By James Taylor

SACRAMENTO (CBS13) – A big city is about to make a big change that could make its city council meetings even longer. But those pushing for the change say it’s a history lesson that’s long overdue.

Sacramento City Council meetings traditionally open with the pledge of allegiance. But now a new beginning is being considered.

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“It would be a pledge to the land where we live, work, play, and love,” said Britta Guerrero a spokesperson with the Sacramento Native American Health Center.

It’s called a “land acknowledgment”, a statement that would be read into the record after the Pledge of Allegiance that recognizes each public meeting is being held in traditional Native American territory.

“It’s important to acknowledge that everything is built on the land and the foundation of that land is indigenous people,” said Guerrero.

The message is supported by Native American tribes who see it as a way to honor their ancestors.

“It’s a public recognition of indigenous people who have been displaced from their ancestral homelands,” said Guerrero.

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So what is said during a land acknowledgment statement? Here’s an example from a recent committee meeting: “The history of the Sacramento area and the people is rich in heritage, culture, and tradition. This area was and still is the tribal land of the Nisenan people.”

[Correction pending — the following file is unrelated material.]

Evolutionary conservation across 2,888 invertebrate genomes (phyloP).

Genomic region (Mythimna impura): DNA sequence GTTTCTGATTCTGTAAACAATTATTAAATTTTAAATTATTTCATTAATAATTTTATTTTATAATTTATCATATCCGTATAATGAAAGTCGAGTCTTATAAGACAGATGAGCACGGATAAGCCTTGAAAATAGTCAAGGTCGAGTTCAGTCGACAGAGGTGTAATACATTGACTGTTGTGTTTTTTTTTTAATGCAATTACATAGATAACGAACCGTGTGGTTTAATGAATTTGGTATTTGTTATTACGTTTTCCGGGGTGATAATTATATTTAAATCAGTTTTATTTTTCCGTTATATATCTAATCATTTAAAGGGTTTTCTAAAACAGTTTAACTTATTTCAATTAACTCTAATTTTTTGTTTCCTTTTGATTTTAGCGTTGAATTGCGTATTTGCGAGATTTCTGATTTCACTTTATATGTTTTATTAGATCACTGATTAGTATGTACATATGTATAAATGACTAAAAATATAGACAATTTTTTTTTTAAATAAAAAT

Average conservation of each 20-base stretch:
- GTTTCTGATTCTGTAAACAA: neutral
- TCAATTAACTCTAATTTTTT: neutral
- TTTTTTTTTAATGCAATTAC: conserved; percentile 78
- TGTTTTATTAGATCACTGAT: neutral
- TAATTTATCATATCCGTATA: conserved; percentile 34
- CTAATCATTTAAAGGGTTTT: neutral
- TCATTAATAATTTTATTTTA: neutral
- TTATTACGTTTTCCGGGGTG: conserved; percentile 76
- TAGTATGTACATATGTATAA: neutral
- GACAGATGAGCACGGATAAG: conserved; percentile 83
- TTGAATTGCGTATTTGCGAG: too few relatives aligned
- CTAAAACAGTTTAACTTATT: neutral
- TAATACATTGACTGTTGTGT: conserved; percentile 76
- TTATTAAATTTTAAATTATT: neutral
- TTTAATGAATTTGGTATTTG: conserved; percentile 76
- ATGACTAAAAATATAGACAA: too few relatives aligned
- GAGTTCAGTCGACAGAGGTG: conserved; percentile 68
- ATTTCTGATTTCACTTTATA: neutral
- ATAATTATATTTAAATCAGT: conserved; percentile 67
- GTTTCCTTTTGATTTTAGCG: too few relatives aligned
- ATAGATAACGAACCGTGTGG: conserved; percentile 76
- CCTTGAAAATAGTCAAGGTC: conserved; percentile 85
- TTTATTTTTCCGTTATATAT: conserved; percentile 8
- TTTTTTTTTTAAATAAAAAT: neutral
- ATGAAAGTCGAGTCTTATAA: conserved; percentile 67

The proposal comes amid a growing wave of protest against the historical oppression of Native Americans that has led to the removal of several prominent statues in Sacramento, including John Sutter and father Junipero Serra.

“We glamorize a lot of these folks and we don’t necessarily tell the truth,” said Guerrero.

City councilmember Mai Vang wants to see the statement read at the top of each public meeting as part of the city’s commitment towards improving racial equity.

“It’s really a formal statement that helps us a governing body really recognize the unique and enduring relationship that exists between indigenous people and their traditional territory,” said Vang.

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The full council will vote on this later this year. It is expected to pass. Sacramento, by the way, isn’t breaking new ground here. How many cities in the U.S. have adopted the land acknowledgment pledge? In the last year alone, at least 10 other cities start their meetings with the pledge among them: Denver, Portland, Eden Prairie, Minnesota, Phoenix, and Flagstaff. They have also been doing this for years in Canada.